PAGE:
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Teaching and assessment

Most modules run for a single 12-week term, and are usually a combination of lectures, seminars, private study and practical sessions. Assessment is by a combination of coursework and end-of-year examination and details are shown in the module outlines on the web. Project modules are assessed wholly by coursework.

Programme aims

The programme aims to:

  • provide a programme that attracts and meets the needs of those contemplating a career in computing and those motivated primarily by an intellectual interest in computer science
  • be compatible with widening participation in higher education by offering a wide variety of entry routes
  • provide knowledge and understanding of the principles of computer science
  • provide computing skills that will be of lasting value in a field that is constantly changing 
  • offer a range of options so students can match their interests and study selected areas of computing in more depth
  • provide teaching informed by current research and scholarship, which requires students to engage with work at the frontiers of knowledge
  • develop general critical, analytical and problem-solving skills that can be applied in a range of computing and non-computing settings.

Learning outcomes

Knowledge and understanding

You gain knowledge and understanding of:

  • hardware – the major functional components of a computer system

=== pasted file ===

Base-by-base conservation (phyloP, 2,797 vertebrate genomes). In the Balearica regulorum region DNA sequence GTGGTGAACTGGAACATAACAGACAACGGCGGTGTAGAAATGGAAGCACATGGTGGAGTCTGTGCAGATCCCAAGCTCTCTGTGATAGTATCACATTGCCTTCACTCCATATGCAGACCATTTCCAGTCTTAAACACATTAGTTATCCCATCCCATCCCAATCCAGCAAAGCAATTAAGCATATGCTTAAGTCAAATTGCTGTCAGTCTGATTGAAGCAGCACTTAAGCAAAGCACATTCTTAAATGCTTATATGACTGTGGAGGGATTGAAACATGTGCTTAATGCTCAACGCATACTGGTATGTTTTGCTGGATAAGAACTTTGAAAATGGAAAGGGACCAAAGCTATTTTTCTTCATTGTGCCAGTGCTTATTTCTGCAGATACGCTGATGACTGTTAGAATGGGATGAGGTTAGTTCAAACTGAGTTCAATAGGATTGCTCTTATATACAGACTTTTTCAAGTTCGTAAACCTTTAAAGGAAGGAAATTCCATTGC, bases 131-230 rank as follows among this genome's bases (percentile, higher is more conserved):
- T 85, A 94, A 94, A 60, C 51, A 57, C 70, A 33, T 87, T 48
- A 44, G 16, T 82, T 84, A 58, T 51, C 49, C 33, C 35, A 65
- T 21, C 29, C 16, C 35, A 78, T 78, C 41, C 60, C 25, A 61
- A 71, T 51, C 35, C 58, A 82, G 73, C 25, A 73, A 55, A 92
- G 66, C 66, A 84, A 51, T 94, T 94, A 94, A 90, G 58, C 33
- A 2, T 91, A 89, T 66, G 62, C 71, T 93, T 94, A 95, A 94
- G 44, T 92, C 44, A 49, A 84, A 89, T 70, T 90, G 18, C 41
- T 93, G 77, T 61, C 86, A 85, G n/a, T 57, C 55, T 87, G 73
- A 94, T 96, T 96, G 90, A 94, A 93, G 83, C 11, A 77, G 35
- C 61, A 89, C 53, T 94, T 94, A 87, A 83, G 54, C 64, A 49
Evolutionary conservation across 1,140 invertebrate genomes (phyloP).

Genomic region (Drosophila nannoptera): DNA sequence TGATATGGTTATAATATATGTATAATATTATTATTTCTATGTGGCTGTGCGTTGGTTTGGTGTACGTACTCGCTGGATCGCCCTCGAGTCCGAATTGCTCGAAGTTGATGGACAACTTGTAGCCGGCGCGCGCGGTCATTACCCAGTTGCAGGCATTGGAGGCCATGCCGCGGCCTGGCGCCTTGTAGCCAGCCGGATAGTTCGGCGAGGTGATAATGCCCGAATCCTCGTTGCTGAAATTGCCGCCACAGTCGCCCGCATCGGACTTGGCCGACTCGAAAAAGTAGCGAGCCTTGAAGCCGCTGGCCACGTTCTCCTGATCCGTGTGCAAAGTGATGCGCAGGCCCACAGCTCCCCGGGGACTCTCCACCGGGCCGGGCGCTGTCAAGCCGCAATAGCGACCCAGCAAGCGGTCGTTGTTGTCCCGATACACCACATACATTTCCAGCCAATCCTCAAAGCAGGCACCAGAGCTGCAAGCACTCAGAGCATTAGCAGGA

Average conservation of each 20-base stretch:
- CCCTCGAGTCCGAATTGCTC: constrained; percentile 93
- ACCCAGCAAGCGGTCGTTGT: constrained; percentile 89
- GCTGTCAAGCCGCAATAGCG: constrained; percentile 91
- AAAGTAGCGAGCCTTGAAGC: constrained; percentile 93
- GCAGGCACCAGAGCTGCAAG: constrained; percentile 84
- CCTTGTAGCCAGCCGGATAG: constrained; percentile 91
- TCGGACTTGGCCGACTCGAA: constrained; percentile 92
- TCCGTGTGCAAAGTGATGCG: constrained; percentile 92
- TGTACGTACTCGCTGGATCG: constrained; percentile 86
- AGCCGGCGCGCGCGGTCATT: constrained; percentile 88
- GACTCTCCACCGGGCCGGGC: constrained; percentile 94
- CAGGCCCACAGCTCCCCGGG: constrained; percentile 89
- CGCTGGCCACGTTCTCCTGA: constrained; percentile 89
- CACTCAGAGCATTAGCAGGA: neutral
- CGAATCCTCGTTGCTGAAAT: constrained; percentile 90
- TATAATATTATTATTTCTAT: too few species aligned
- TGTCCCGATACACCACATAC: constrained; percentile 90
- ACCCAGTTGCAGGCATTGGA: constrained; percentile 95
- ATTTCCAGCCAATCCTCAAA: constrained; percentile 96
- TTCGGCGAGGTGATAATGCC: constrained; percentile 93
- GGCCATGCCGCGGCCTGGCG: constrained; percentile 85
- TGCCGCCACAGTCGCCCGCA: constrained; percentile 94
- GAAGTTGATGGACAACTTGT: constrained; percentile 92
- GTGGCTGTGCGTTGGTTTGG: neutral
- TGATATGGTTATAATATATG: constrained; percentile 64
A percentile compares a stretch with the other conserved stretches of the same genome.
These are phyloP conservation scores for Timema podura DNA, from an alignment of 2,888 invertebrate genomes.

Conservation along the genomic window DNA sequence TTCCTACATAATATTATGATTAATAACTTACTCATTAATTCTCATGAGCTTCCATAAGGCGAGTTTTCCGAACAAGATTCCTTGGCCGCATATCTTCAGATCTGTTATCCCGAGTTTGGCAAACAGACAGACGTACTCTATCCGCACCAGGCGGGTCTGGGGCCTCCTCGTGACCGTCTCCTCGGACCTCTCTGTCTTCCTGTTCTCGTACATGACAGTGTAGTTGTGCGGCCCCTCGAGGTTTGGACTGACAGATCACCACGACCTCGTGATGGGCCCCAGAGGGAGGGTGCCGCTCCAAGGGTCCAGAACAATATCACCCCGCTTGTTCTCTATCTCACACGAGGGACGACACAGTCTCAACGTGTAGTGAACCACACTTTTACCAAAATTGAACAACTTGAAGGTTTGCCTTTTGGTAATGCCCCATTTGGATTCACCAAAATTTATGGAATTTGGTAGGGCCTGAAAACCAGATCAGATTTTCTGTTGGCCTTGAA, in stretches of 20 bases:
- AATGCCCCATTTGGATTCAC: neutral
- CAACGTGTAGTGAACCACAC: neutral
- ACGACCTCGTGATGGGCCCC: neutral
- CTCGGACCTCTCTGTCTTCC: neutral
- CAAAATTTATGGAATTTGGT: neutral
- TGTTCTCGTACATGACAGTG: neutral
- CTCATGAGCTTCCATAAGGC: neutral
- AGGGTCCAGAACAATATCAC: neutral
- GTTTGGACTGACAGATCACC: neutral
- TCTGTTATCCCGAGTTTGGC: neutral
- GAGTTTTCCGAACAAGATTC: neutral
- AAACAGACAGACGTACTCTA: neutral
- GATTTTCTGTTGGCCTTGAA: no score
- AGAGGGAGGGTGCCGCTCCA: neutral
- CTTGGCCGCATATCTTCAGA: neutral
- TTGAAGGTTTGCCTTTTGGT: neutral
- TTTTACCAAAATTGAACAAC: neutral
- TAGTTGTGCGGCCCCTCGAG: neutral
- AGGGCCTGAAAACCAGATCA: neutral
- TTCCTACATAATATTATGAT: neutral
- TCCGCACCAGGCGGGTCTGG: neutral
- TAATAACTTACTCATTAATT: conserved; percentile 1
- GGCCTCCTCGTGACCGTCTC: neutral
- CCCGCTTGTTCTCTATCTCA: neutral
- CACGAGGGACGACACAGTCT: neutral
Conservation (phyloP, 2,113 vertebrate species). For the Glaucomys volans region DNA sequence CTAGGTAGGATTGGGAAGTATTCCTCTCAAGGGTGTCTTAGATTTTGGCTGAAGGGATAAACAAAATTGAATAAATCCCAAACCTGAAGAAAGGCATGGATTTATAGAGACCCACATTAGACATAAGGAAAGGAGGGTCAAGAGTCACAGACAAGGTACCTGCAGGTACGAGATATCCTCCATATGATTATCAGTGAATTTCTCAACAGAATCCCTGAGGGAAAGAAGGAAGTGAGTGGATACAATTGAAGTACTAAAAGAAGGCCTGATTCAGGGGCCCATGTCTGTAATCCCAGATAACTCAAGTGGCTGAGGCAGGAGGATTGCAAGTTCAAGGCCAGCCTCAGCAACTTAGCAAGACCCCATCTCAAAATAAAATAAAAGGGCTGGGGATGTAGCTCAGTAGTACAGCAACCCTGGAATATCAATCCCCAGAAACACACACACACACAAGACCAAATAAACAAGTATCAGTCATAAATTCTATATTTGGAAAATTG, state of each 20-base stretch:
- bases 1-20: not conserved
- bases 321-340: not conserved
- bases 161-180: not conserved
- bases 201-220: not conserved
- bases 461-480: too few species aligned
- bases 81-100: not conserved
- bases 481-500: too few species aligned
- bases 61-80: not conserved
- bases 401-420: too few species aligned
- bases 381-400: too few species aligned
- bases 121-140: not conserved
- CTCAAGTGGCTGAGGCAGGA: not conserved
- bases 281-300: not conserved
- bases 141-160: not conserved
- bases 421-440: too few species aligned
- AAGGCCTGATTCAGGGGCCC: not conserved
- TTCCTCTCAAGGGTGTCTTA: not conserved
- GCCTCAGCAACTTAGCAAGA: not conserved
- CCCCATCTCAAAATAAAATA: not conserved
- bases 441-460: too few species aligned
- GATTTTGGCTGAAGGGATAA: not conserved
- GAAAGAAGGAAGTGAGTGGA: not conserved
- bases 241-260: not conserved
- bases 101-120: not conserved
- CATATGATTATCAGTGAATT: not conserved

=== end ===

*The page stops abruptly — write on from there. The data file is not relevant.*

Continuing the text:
• software – programming languages and practice; tools and packages; computer applications; structuring of data and information 
  • communication and interaction – basic computer communication network concepts; communication between computers and people; the control and operation of computers
  • practice – problem identification and analysis; design development, testing and evaluation.

Intellectual skills

You develop intellectual skills in:

  • modelling – knowledge and understanding of the modelling and design of computer-based systems including the trade-off involved in design choices
  • reflection and communication – presenting rational and reasoned arguments succinctly to a range of audiences
  • requirements – identifying and analysing criteria and specifications appropriate to specific problems and planning strategies for their solution
  • criteria evaluation and testing – analysing the extent to which a computer-based system meets the criteria defined for its current use and future development
  • methods and tools – deploying appropriate theory, practices and tools for the specification, design, implementation and evaluation of computer-based systems